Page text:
Taking a shot at Amazon’s leading position, eBay will launch a fulfillment program next year targeting high-volume sellers and tapping a network of partners to provide end-to-end services including shipping, tracking, warehousing and customer service.
Called eBay Managed Delivery, the service will allow sellers to locate inventory closer to buyers at warehouses across the country, providing faster delivery times and lower shipping costs. It’s the third leg of a comprehensive growth strategy that also includes Managed Catalog and Managed Payment programs, the latter built up since eBay sold off PayPal a few years ago.
eBay CEO Devin Wenig acknowledged that eBay isn’t about same-hour delivery of everyday items like Amazon, but was quick to add its shoppers like everyone else have become accustomed to faster fulfillment.
Wenig said eBay plans to keep to a three-day delivery service level with Managed Delivery, working toward two days. About 10 million items a day move through the marketplace, he said.
“We don’t want to win the vast shipping game,” Wenig said in a keynote address at eBay Open, the company’s user conference in Las Vegas. “If you need paper towels in four minutes, peace – we’re not your guys. But that doesn’t mean consumers don’t want more. Everyone wants it quicker, they want it tracked, they want in way that’s a retail standard, regardless of the item. Our winning value proposition is the inventory you provide, not shipping, but that doesn’t mean shipping’s not important.”
Shopify launched a similar fulfillment service last month for sellers on its platform, tapping 3PL partners to help them provide two-day delivery across the U.S. in response to Amazon-like customer expectations.
While distancing eBay from Amazon in terms of same-day delivery, Wenig alluded to the ecommerce giant in another key aspect of its business that Managed Delivery could improve.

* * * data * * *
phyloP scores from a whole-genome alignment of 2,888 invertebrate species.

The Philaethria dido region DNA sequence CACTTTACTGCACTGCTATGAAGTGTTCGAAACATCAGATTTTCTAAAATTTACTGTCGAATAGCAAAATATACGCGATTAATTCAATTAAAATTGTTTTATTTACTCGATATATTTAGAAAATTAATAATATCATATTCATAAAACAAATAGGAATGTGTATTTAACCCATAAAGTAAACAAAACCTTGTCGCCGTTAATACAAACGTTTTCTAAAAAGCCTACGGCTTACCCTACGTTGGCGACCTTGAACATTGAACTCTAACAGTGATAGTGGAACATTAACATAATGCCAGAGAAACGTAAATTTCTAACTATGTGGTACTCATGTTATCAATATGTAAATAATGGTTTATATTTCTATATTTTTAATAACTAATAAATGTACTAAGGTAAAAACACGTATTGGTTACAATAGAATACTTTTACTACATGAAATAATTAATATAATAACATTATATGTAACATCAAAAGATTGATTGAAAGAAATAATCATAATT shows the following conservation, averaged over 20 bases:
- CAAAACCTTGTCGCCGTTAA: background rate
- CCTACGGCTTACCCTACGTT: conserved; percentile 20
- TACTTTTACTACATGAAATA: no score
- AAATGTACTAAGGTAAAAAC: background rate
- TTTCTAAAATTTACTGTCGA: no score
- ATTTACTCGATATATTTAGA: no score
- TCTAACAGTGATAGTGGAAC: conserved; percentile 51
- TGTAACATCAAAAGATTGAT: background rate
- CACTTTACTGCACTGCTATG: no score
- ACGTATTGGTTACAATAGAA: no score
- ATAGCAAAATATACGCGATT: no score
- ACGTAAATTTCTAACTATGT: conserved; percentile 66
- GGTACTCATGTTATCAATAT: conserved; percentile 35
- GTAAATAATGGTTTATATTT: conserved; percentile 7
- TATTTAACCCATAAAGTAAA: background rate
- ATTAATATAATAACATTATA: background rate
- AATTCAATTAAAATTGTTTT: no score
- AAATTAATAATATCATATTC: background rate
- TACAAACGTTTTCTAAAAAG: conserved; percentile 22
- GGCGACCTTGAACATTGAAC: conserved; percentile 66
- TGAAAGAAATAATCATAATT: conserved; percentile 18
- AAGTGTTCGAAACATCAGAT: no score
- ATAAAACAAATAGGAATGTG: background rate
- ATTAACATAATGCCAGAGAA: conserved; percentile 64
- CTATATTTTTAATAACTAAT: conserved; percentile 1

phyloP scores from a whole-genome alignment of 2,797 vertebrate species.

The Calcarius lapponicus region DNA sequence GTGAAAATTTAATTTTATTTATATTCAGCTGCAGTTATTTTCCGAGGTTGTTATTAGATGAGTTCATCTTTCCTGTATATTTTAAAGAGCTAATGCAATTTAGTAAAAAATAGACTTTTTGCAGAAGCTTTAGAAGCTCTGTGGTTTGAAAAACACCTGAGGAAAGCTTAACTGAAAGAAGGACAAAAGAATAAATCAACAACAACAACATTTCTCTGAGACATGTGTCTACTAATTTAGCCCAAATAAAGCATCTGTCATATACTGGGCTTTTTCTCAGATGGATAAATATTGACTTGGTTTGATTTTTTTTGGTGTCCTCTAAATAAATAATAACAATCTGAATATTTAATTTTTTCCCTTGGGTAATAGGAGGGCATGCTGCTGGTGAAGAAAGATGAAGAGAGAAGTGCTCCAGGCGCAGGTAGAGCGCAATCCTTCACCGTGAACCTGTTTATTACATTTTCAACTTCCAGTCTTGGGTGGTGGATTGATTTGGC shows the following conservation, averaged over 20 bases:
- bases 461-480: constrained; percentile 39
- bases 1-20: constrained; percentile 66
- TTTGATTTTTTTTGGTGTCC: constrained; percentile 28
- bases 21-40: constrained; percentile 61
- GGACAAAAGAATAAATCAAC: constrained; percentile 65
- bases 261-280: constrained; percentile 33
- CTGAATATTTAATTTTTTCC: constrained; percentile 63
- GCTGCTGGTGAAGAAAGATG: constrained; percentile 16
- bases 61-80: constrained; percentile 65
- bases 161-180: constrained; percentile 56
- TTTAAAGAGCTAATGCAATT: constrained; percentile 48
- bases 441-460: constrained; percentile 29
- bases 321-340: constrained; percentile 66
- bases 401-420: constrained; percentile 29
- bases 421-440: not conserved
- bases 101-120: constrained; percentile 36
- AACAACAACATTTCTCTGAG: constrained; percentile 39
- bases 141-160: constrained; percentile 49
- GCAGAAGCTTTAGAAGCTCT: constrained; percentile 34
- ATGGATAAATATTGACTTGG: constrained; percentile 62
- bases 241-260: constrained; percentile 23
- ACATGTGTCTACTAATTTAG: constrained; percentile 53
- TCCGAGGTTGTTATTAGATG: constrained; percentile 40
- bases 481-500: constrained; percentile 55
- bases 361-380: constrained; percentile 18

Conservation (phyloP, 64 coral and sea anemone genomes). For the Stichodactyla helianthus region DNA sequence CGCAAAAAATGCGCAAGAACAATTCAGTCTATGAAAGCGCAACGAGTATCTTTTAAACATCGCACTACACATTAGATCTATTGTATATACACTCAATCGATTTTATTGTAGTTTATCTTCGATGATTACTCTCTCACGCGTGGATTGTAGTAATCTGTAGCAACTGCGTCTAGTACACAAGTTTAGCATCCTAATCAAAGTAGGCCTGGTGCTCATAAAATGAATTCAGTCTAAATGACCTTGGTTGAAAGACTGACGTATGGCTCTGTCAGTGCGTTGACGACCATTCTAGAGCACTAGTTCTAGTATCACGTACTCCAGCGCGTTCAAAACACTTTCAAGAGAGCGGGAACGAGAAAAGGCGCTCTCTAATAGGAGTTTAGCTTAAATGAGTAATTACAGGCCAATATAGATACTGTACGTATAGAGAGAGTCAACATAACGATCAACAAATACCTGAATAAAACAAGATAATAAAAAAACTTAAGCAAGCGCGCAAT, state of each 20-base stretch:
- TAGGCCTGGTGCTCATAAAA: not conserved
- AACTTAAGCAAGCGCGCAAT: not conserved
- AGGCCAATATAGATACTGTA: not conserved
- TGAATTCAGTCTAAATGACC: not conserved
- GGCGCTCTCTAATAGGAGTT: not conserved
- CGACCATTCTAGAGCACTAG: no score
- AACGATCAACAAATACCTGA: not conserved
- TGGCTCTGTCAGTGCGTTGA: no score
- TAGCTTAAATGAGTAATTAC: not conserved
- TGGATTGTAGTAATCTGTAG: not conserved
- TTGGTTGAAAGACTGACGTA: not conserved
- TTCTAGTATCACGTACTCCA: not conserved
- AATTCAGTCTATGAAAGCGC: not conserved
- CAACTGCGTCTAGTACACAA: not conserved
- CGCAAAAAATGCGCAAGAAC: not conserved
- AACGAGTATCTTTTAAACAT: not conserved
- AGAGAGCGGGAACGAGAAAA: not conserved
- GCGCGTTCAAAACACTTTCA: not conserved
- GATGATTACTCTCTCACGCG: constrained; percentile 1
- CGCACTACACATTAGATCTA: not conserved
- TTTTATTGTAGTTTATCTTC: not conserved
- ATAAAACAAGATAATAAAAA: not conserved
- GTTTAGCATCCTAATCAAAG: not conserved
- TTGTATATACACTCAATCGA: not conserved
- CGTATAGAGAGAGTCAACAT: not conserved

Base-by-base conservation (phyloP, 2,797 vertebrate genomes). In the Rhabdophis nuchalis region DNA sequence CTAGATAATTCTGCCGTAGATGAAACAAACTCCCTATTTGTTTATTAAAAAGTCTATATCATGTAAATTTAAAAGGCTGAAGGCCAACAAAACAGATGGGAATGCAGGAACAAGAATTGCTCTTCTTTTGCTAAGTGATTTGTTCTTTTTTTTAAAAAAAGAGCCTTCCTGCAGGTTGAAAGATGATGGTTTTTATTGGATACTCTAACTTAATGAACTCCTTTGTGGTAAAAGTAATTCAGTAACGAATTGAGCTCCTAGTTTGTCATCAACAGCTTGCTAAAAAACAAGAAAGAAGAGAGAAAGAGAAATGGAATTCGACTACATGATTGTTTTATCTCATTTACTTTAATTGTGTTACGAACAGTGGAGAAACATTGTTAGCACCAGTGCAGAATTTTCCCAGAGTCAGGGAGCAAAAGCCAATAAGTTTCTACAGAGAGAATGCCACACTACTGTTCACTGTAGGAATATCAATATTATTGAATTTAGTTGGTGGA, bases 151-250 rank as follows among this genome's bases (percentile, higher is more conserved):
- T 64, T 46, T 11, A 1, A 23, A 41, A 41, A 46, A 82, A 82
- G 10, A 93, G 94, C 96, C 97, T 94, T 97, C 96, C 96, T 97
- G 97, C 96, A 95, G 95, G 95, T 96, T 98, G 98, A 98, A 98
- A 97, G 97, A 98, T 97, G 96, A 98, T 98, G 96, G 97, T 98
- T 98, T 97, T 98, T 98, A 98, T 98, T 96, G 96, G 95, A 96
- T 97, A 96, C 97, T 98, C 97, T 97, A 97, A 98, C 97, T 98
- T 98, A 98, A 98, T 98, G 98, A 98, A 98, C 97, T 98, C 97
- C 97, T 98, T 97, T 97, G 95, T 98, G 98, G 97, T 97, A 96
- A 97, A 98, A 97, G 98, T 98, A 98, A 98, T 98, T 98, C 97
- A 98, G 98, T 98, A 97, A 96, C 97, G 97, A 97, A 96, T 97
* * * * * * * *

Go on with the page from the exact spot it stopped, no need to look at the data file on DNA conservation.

“Imagine millions of eBay boxes showing up on people’s porches every day,” Wenig said, an obvious allusion to Amazon’s ubiquitous smile boxes, and an applause line to the audience of its sellers. “Our business is hidden in plain sight. People don’t realize that 15% of USPS volume is from our marketplace, but if our packages started showing up, perhaps they would. That’s good for our brand and good for your sales.”
Wenig also said eBay is pledging that orders handled through Managed Delivery will get “enhanced protection.”
“There will be no INRs (I never received) and no snags,” he said. “If we touch the item, we take responsibility for it. We’ll take care of all the operational details. It will come in a quality package with dedicated customer service.”
eBay will use its platform in conjunction with fulfillment partners, allowing users to manage inventory in its Seller Hub as well as other ecommerce platforms. The aim is to let more sellers offer free shipping – which is becoming an industry standard – and faster delivery promises to drive more sales.
Stuart Reichenbach, senior director of shipping for eBay, said there will be several different fulfillment partners helping the company execute Managed Delivery. It has piloted the program in Germany and Australia as well as in the U.S.
“We’re currently utilizing several different partners as part of our fulfillment pilot in the U.S.,” Reichenbach said. “Over the coming months, we’ll determine which strategic partners to move forward with as we scale the service.” He added an official launch date has not been set.
Like many others across retail and ecommerce, eBay continues to look up at Amazon’s dominance and pursue strategies to make up ground as it moves beyond its legacy image as an auction site. In its second quarter, eBay’s revenue was up 2% to $2.7 billion, but the gross merchandise value of goods sold on its marketplace fell 4% to $22.6 billion.